P.J. Byers finished his college career with one carry for one yard, yet he will always be a heroic figure to Penn State fans. The run-on fullback always had aspirations of playing college football. However, the big time programs did not show much interest because of his lack of size after graduating from Penn-Trafford High School in 2003. This helped him to realize a higher calling.
"I felt a small little patriotic spark inside me and I just wanted to serve my country," he said.
Byers was placed in the Navy's delayed-entry program for a year. He attended Marietta College, a Division III school in Ohio, where he participated in football and track.
In the spring of 2004, he was assigned to boot camp in Great Lakes, Ill. But his hopes of becoming a member of the elite SEAL unit quickly vanished.
"My eyes didn't pass the test," he said. "You have to have near-perfect vision, and I didn't."
Even so, the Navy allowed Byers to train in a different operational program, diving.
After a year of training in Connecticut and Panama City, Fla., he was assigned to the Pearl Harbor Naval Station in Hawaii.
"That's pretty much where diving started -- in Pearl Harbor -- so it was a neat place to be and a great experience," Byers said. He has a family connection to the USS Arizona, one of the ships hit in the attack on Pearl Harbor on Dec. 7, 1941.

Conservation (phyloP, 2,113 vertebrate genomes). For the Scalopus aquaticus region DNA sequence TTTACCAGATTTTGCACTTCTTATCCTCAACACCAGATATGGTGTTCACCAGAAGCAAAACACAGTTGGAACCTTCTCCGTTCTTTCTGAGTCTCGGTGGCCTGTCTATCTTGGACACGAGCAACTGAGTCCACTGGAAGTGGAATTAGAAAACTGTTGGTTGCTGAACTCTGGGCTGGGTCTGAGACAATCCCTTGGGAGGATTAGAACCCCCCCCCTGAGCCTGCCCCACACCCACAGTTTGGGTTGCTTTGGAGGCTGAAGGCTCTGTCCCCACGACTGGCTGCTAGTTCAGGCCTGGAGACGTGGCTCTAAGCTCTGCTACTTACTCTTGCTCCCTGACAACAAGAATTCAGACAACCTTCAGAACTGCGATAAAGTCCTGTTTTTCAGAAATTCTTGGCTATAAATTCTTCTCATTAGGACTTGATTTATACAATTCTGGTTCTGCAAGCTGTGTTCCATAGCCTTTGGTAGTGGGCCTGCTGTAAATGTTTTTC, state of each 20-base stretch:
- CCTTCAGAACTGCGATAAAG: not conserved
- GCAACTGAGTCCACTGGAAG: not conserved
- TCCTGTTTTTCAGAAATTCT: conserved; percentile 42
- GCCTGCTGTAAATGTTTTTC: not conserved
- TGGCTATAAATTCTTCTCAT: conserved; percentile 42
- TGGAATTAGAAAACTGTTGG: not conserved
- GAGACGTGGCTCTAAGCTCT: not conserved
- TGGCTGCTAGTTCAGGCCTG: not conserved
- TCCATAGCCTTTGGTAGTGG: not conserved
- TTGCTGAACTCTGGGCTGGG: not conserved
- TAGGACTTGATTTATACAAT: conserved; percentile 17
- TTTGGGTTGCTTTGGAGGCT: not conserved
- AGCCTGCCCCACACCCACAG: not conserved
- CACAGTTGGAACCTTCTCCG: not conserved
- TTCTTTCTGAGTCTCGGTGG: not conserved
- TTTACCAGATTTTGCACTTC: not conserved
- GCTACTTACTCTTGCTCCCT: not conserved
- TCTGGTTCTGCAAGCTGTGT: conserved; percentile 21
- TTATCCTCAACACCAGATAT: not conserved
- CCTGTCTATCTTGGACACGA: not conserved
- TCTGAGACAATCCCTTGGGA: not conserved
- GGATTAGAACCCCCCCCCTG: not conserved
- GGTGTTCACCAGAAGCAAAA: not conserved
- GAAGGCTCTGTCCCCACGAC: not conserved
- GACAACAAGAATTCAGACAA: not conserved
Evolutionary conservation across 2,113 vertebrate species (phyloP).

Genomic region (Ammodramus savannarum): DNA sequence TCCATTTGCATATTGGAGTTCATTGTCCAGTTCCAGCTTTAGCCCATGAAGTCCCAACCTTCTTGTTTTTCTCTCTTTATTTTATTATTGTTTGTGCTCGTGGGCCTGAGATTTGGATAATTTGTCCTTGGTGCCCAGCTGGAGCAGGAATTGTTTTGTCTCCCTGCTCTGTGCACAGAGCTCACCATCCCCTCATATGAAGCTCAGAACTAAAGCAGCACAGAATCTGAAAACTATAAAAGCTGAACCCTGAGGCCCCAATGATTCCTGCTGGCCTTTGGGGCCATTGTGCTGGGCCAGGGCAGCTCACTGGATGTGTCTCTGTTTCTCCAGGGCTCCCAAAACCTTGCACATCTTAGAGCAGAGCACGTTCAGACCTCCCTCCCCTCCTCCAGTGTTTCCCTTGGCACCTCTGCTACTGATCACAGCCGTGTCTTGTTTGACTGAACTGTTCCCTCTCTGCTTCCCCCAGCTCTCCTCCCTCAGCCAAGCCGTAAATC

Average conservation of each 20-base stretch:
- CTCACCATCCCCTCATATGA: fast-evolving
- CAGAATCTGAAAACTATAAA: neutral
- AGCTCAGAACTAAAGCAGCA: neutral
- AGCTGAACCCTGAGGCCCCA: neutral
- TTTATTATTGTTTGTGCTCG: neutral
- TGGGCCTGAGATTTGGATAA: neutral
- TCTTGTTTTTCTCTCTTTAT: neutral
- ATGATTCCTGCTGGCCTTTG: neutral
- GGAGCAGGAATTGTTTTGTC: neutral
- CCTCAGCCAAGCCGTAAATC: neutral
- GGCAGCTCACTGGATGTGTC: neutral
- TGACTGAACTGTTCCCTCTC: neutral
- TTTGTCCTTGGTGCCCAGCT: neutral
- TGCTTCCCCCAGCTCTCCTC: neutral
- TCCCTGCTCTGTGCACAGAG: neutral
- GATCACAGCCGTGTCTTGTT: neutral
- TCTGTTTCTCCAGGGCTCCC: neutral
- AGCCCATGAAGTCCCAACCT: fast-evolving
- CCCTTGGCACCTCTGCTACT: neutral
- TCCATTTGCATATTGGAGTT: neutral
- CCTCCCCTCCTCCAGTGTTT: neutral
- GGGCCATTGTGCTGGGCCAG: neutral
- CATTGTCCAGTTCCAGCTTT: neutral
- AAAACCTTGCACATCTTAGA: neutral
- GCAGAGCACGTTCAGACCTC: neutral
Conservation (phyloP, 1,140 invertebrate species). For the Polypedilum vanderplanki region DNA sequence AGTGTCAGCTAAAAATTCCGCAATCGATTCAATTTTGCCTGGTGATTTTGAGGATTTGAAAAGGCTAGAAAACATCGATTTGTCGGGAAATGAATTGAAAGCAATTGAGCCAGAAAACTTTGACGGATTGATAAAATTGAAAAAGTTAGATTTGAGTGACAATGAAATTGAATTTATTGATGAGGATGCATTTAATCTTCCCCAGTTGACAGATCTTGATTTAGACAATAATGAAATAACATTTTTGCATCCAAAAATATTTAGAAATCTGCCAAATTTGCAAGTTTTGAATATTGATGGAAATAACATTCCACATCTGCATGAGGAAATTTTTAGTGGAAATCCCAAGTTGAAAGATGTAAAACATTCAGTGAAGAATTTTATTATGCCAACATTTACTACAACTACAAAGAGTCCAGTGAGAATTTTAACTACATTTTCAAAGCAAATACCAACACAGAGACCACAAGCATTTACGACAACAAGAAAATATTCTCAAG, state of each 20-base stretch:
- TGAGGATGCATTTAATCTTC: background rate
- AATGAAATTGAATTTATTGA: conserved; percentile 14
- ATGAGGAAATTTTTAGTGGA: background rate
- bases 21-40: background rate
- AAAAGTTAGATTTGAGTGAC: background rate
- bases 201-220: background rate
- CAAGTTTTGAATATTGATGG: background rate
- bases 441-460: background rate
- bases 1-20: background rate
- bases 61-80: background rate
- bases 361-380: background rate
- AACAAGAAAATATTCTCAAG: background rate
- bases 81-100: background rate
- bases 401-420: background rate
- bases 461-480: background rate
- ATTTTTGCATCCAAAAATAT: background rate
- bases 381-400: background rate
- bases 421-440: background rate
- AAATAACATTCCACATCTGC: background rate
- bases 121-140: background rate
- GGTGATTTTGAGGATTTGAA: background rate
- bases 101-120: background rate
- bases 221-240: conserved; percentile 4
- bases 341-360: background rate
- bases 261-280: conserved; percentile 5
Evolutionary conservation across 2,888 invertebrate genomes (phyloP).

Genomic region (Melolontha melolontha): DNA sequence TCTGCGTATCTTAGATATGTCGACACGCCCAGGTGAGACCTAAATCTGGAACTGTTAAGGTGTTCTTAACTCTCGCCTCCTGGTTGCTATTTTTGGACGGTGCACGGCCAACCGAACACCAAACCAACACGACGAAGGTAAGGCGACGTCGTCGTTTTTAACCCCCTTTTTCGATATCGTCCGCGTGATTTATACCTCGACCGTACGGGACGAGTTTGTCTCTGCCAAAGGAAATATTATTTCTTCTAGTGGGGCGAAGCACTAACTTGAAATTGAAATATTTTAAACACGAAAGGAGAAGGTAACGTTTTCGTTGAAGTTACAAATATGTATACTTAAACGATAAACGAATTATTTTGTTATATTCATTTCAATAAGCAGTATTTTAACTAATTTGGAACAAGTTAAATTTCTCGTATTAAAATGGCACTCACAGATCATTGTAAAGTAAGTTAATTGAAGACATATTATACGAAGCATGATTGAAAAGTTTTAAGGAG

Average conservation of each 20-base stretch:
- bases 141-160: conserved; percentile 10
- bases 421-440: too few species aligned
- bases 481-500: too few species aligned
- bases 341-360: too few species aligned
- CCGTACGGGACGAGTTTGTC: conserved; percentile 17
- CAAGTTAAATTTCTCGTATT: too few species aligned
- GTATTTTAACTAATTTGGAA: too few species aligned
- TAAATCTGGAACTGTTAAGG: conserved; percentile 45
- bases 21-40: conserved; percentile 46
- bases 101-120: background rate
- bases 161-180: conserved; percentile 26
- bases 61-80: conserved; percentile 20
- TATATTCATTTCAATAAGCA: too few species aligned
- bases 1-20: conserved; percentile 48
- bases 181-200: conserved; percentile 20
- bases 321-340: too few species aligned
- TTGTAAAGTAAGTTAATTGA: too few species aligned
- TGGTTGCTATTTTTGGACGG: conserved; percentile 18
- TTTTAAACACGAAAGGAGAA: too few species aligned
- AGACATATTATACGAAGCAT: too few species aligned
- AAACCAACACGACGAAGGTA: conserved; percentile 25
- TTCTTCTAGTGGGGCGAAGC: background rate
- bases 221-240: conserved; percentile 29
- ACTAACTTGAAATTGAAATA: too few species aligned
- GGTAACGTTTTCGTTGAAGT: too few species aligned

"My grandfather was actually on the [battleship] USS Arizona -- not when it was attacked -- and I got to see the memorial there. It still is quite a place, 60 years later."
Byers spent three years at Pearl Harbor, where he played football in the Marine Corps League. His primary diving duties included repairing ships and submarines. He had a few scary moments underwater.
"I remember one time we were doing a night dive, and I looked over, and I swear there was a 10-foot wingspan of a stingray," Byers said. "It scared me to death because I had never seen anything that big before. I just grabbed onto the propeller and closed my eyes. When I opened them, the stingray was gone."
Byers eventually moved to the Navy base in San Diego, where he was stationed for more than two years. He searched for underwater mines, took part in diving demolitions using explosives and helped train dolphins to locate mines.
Byers eventually was able to achieve his dream of becoming a Penn State Nittany Lion, earning a spot as a walk-on as a reserve fullback for the 2010-2012 seasons. Byers became one of the leaders in the locker room thanks to his work ethic and incredible life experiences. He was able to do something that so many of us can only dream about- lead the team out of the Beaver Stadium tunnel to the roar of 100,000+ fans.
Thank you for your service to our team, P.J. More importantly, thank you for your service for our country.
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